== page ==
Your agent can schedule all showings – including those from other real estate offices. All you need to do is make sure your home is ready to show.
There’s more to selling a home than meets the eye. Your experienced real estate agent is carefully trained to help you sell your home for as much and as fast as possible. These recommendations are offered to assist you in avoiding the pitfalls many home sellers encounter.
WHAT ARE THE BEST-KEPT SECRETS FOR SELLING YOUR HOME
Tricks of the trade to help you get top dollar when selling your home.
Selling Secret #10: Pricing it right
Find out what your home is worth, then shave 15 to 20 percent off the price. You’ll be stampeded by buyers with multiple bids — even in the worst markets — and they’ll bid up the price over what it’s worth. It takes real courage and most sellers just don’t want to risk it, but it’s the single best strategy to sell a home in today’s market.
Selling Secret #9: Half-empty closets
Storage is something every buyer is looking for and can never have enough of. Take half the stuff out of your closets then neatly organize what’s left in there. Buyers will snoop, so be sure to keep all your closets and cabinets clean and tidy.
Selling Secret #8: Light it up
Maximize the light in your home. After location, good light is the one thing that every buyer cites that they want in a home. Take down the drapes, clean the windows, change the lampshades, increase the wattage of your light bulbs and cut the bushes outside to let in sunshine. Do what you have to do make your house bright and cheery – it will make it more sellable.
Selling Secret #7: Play the agent field
A secret sale killer is hiring the wrong broker. Make sure you have a broker who is totally informed. They must constantly monitor the multiple listing service (MLS), know what properties are going on the market and know the comps in your neighborhood. Find a broker who embraces technology – a tech-savvy one has many tools to get your house sold.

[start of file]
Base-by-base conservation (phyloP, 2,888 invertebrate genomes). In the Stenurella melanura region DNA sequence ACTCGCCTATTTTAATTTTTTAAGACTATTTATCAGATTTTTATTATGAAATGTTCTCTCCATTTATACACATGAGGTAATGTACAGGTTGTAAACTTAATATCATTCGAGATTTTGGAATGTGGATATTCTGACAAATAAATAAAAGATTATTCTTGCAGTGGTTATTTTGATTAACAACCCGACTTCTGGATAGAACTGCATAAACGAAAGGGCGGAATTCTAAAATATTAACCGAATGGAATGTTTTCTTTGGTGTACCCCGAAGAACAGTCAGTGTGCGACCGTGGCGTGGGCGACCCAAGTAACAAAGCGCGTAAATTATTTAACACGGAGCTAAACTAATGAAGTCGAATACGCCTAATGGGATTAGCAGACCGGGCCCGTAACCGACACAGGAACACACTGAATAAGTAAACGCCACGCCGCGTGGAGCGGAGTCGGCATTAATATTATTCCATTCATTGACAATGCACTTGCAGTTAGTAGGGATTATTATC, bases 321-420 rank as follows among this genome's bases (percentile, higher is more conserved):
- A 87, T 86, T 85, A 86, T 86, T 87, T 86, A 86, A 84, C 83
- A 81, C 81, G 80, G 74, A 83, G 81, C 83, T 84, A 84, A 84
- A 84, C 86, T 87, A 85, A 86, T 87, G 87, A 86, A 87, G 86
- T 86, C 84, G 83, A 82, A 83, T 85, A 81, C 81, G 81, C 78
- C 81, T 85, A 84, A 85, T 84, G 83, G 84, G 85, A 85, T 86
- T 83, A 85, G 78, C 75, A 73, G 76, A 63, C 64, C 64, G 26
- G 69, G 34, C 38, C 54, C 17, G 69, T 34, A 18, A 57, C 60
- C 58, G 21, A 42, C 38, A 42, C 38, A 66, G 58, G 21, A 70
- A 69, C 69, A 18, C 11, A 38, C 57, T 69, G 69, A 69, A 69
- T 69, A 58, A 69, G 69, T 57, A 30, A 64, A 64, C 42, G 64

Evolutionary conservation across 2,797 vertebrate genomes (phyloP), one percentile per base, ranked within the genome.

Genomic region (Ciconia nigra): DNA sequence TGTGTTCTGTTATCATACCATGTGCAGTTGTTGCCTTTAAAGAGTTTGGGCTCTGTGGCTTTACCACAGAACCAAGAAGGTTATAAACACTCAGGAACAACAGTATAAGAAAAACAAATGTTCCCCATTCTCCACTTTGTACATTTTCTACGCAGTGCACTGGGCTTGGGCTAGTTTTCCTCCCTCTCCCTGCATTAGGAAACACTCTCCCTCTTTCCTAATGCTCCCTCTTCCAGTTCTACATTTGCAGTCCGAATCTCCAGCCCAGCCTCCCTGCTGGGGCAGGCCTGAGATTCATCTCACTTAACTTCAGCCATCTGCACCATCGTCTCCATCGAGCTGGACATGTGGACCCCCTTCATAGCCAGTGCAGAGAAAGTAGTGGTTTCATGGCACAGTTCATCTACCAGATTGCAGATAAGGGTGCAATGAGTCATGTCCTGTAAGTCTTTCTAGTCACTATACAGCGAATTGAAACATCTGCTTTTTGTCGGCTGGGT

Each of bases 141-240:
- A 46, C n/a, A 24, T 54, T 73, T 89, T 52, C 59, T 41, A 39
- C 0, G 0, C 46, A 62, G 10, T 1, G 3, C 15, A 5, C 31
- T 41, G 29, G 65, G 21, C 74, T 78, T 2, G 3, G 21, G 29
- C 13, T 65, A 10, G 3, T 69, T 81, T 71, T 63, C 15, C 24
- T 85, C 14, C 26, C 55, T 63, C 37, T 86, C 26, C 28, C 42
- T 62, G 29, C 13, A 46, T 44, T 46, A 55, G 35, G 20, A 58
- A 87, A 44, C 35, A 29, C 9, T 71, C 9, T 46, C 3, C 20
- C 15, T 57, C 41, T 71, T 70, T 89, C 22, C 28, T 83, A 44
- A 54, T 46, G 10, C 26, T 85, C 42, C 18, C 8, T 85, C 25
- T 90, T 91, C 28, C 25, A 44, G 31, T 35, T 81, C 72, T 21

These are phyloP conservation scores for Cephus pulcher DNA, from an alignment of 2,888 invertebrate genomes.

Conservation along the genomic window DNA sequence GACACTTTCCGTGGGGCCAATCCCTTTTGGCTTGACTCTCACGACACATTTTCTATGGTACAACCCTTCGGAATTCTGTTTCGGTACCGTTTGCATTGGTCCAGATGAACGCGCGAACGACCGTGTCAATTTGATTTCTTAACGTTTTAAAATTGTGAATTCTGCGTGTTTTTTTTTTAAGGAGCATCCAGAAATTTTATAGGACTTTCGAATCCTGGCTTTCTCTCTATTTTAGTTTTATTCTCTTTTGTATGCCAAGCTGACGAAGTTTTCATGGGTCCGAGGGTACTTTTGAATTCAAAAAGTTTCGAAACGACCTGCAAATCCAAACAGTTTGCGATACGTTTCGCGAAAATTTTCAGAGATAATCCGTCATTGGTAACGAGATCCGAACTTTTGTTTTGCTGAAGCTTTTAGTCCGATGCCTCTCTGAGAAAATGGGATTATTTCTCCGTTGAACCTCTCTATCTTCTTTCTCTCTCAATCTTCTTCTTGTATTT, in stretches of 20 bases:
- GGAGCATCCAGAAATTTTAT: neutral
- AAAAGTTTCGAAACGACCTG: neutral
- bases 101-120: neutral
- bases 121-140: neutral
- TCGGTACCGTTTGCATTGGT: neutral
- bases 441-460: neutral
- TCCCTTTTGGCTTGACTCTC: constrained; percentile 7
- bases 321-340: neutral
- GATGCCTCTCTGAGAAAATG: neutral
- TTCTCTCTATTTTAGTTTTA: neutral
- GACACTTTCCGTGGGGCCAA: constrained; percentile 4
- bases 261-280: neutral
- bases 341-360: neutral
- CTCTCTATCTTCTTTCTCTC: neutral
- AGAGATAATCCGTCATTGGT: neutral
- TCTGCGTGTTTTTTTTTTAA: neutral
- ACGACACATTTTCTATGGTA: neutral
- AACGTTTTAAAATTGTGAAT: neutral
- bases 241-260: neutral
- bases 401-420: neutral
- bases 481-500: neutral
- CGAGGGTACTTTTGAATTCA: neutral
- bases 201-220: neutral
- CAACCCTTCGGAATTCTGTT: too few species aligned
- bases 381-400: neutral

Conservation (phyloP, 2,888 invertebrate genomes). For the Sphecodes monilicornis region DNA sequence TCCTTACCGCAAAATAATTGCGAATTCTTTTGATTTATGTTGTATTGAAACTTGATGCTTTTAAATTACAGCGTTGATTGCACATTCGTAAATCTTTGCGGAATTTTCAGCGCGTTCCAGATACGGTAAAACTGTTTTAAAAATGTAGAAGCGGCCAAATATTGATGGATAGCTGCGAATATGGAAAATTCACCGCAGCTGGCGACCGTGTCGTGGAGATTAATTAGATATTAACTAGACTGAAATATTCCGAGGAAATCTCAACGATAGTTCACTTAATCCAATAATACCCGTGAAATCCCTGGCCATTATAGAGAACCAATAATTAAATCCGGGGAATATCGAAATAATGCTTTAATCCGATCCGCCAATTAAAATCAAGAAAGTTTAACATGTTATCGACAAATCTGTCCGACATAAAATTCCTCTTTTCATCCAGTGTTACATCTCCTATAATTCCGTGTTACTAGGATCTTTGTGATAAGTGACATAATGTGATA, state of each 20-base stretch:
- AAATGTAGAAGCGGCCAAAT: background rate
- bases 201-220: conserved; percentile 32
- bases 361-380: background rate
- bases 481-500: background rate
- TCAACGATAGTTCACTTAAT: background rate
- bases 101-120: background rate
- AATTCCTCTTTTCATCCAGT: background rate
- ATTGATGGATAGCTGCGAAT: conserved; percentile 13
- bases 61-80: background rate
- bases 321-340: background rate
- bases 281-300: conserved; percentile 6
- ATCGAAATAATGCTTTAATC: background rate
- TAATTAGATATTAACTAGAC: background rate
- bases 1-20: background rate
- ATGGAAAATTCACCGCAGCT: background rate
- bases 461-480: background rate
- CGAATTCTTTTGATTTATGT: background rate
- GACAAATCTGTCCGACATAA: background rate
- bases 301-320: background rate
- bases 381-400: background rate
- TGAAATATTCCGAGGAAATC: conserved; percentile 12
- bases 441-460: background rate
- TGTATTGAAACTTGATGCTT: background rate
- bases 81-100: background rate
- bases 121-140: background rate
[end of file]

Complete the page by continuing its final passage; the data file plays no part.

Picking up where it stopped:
Selling Secret #6: Conceal the critters
You might think a cuddly dog would warm the hearts of potential buyers, but you’d be wrong. Not everybody is a dog- or cat-lover. Buyers don’t want to walk in your home and see a bowl full of dog food, smell the kitty litter box or have tufts of pet hair stuck to their clothes. It will give buyers the impression that your house is not clean. If you’re planning an open house, send the critters to a pet hotel for the day.
Selling Secret #5: Don’t over-upgrade
Quick fixes before selling always pay off. Mammoth makeovers, not so much. You probably won’t get your money back if you do a huge improvement project before you put your house on the market. Instead, do updates that will pay off and get you top dollar. Get a new fresh coat of paint on the walls. Clean the curtains or go buy some inexpensive new ones. Replace door handles, cabinet hardware, make sure closet doors are on track, fix leaky faucets and clean the grout.
Selling Secret #4: Take the home out of your house
One of the most important things to do when selling your house is to de-personalize it. The more personal stuff in your house, the less potential buyers can imagine themselves living there. Get rid of a third of your stuff – put it in storage. This includes family photos, memorabilia collections and personal keepsakes. Consider hiring a home stager to maximize the full potential of your home. Staging simply means arranging your furniture to best showcase the floor plan and maximize the use of space.